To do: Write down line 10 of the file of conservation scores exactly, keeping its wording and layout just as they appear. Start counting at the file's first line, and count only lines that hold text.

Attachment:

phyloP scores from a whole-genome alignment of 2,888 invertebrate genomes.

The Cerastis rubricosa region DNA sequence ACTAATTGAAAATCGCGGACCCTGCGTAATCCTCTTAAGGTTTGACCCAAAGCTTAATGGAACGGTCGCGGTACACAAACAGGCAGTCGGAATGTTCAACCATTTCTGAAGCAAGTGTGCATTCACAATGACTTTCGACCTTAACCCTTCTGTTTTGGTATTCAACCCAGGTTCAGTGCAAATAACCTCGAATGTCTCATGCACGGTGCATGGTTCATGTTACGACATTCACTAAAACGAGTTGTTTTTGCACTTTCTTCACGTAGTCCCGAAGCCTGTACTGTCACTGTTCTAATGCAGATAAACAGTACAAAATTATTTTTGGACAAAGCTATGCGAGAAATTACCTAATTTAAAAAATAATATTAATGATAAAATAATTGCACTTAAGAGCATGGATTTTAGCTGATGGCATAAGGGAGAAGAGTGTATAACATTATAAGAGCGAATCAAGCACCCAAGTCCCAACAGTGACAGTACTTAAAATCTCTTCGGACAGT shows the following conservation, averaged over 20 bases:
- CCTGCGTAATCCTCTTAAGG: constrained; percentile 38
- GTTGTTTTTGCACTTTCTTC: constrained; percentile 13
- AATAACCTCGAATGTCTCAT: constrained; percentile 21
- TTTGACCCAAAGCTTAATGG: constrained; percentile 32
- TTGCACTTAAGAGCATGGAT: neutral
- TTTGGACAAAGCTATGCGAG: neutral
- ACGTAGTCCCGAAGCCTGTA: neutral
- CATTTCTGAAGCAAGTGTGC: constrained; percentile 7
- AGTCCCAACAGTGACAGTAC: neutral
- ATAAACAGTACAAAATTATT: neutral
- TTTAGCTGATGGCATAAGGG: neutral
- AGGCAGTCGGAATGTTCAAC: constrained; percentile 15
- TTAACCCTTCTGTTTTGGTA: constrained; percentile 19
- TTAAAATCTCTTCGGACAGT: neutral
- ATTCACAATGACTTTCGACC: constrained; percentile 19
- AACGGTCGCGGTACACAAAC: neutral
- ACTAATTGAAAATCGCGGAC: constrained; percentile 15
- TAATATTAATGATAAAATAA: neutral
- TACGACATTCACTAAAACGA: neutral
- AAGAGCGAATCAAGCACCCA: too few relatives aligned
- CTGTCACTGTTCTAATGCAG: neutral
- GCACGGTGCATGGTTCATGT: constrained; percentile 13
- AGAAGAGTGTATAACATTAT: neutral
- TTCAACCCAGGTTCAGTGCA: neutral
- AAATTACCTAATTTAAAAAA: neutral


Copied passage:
- CATTTCTGAAGCAAGTGTGC: constrained; percentile 7